(from petshrink.com)

Mah Navu
Aug. 8, 2011, 12:27 PM
Great post. But wouldn't abnormal aggression due to the things mentioned also translate to aggression with humans? It wouldn't be species specific aggression.

THis same horse stood in dry lot by the barn door for half an hour yesterday and listened to me read a story to my kids rather than graze in the pasture with his equine companion. He wasn't sleeping. He was alert and focused...on me reading. What the heck!??!!

THAT is weird. I want to help him learn to act more like a horse, but first I have to figure out why he DOESN'T. Normal horses do not prefer having stories read to them over grazing with other horses.

caffeinated
Aug. 8, 2011, 01:01 PM
Great post. But wouldn't abnormal aggression due to the things mentioned also translate to aggression with humans? It wouldn't be species specific aggression.

Not necessarily. Sometimes horses with aggression issues direct them towards people and not other animals (experienced that one myself and it was pretty terrifying). Sometimes they express those issues only towards other animals (and sometimes specific animals), and sometimes they have those issues with both people and animals.

jengersnap
Aug. 8, 2011, 01:24 PM
As Beauseant is not his registered name I can't read much into a theory but I will say I've seen orphaned foals and rejected foals raised by people rather then a mare that are far more people oriented and never learn good herd manners. They integrate poorly with other horses later in life as well. Perhaps your boy was a bottle baby for either reason and people are his "family".

Tamara in TN
Aug. 8, 2011, 01:26 PM
Great post. But wouldn't abnormal aggression due to the things mentioned also translate to aggression with humans? It wouldn't be species specific aggression.



nope only two things to add:

if all OTTB hated dogs,fox hunting would have stopped dead in it's tracks centuries ago :lol:

and we don't ever keep mixed herds....there is nothing like a mare to mess up a good geldings work ethic..;)

the US Army Forts and posts would not allow mares inside the walls (unless it was a remount breeding center) for that very reason.

Tamara

witherbee
Aug. 8, 2011, 01:40 PM
Definitely not a TB or an OTTB "thing" at all - this is a horse thing. You can see posts like this about all breeds - on my FL horse board a girl is going through this with a QH gelding and another with a TWH.

As for fixing it, the dog thing is a hard one - some horses just really seem to dislike dogs. Almost like donkeys that are really known for that - possibly a throwback to herd dynamics with wolves...

Sorry to hear of these issues - neither are easy to deal with at all. I would agree to rule out that he is a ridgeling (doubtful) or proud cut (also doubtful) or just has abnormally high testosterone levels. Could be thyroid related etc. I'd start with the vet and go on from there.

Good luck.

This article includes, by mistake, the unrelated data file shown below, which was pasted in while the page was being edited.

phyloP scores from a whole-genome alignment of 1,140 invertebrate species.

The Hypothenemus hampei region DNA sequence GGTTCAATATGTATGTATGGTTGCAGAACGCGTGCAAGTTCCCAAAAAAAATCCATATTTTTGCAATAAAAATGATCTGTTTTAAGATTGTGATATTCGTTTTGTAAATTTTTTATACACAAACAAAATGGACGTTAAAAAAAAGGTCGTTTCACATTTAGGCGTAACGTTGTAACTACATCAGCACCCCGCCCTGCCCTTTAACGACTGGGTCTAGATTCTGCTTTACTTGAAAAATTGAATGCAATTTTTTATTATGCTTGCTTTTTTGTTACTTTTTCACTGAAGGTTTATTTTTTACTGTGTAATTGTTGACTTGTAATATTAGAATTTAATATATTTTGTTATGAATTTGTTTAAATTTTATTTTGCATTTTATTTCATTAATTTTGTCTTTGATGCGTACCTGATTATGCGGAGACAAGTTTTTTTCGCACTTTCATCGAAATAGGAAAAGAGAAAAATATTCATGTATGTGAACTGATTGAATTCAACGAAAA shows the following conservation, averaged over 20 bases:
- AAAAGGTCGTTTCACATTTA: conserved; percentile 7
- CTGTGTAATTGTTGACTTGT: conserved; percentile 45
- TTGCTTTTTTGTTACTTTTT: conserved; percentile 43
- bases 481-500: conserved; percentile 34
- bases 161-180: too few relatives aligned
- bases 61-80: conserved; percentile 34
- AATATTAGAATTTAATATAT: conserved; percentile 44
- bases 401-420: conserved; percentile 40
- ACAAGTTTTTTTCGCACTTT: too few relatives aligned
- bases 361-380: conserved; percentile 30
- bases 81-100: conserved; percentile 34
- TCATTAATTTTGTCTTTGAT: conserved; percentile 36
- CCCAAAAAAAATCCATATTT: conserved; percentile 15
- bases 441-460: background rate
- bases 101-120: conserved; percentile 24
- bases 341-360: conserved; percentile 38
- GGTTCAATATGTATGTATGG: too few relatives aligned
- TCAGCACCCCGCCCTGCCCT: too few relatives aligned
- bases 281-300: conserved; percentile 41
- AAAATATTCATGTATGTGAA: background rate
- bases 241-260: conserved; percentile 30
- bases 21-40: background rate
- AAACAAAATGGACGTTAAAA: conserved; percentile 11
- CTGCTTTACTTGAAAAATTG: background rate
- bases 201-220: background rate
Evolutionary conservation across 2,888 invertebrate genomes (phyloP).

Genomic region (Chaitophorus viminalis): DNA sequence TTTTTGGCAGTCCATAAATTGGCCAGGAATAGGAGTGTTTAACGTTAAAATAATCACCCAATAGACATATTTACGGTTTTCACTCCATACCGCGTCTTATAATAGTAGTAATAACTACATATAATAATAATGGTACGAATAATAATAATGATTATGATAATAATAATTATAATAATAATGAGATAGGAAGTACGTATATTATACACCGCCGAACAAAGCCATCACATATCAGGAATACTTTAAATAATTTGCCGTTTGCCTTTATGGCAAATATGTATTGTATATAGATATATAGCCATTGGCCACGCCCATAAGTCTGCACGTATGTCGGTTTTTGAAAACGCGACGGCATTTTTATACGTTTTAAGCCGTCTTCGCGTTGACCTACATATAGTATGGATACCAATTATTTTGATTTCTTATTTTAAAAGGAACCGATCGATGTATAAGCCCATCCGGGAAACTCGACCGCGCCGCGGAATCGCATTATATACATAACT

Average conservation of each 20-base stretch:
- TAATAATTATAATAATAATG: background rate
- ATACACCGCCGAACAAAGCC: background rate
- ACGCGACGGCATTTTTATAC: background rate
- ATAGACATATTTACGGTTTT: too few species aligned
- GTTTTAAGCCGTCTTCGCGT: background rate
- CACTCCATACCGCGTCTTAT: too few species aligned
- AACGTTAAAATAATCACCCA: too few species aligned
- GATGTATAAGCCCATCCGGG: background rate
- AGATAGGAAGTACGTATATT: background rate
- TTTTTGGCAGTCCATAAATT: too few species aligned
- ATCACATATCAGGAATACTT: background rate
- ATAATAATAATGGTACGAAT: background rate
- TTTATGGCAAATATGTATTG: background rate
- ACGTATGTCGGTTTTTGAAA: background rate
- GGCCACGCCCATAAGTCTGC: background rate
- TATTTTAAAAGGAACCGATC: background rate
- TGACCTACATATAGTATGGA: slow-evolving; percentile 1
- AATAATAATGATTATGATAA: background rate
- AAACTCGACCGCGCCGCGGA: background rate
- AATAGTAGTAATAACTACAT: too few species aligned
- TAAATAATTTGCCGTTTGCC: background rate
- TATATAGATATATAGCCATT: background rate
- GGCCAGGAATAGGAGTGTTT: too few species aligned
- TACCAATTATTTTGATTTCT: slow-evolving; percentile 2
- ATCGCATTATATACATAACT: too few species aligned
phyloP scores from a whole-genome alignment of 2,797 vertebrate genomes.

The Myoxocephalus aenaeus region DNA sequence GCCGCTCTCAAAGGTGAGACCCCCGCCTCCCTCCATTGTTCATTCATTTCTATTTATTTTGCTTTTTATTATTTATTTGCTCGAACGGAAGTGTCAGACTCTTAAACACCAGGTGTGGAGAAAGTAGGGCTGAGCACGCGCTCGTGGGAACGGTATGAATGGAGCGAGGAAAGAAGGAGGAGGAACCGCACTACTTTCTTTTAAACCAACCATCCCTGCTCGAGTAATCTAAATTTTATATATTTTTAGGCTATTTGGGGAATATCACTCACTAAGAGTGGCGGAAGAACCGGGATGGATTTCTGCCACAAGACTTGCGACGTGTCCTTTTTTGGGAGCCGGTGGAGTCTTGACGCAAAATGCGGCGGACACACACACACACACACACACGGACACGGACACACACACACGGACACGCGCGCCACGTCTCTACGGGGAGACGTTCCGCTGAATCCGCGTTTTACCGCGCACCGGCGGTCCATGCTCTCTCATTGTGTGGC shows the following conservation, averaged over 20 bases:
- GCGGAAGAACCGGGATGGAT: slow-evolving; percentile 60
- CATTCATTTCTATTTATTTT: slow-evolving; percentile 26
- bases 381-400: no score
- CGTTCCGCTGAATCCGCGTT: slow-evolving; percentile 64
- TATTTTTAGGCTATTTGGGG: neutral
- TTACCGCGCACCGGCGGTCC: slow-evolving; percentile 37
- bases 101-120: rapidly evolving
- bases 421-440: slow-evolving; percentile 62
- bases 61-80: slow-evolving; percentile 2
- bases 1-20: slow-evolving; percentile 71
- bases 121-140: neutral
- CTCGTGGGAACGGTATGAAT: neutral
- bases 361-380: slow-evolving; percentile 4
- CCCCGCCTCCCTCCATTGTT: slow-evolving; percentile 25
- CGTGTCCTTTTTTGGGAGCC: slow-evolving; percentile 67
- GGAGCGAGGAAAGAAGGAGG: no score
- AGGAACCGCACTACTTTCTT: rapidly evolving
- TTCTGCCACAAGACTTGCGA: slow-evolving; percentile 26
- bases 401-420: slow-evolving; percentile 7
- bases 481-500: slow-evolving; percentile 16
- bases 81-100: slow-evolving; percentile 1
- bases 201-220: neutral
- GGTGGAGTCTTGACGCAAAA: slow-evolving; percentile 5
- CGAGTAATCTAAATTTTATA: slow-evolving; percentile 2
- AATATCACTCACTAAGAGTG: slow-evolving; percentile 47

maunder
Aug. 8, 2011, 01:43 PM
Not necessarily. Sometimes horses with aggression issues direct them towards people and not other animals (experienced that one myself and it was pretty terrifying). Sometimes they express those issues only towards other animals (and sometimes specific animals), and sometimes they have those issues with both people and animals.

Agreed. Also agree with those that indicated this isn't an OTTB problem - just a horsey one. I had a Morgan gelding that was as sweet as sweet could be to people but put him near a mare and he was aggressive and ugly towards any gelding that got near "his" mare and very protective and pushy with the mare. He could never be in mixed herds for this reason and was best with a large group of geldings, where he was usually top horse or second in command. He also was a dog stomper who deliberately and methodically stomped any dog that came near him on the trail or into his pasture.

Horses are fascinating creatures ;).

JoZ
Aug. 8, 2011, 02:21 PM
Please take this in the way it is intended, which is helpfully. The original post screams inexperience to me. I have never seen good things come from people whose horses LOVE to be with them and demand attention. It is usually a slippery slope from there to disrespect and misbehavior on the part of the horse. They are NOT big dogs and they should be discouraged from acting like dogs.

I would treat each of your horse's issues as a separate problem/puzzle you need to solve. If he is going to attack dogs, YOU need to figure out a way to keep dogs out of his pasture, whether it is talking to the neighbor or putting up hot wire at dog level. If he is mounting a mare, get her out of there. Her back can be hurt, she can get scuffed up -- and that's IF he doesn't penetrate. If he wants to hang out with you, make it purposeful. Teach him to yield to pressure. Do showmanship exercises with him. Longe him. Stop reading to him. He is neither a person nor a dog, and if I had to guess, someone in his past made that mistake. It's up to you to stop it.

sapphireamira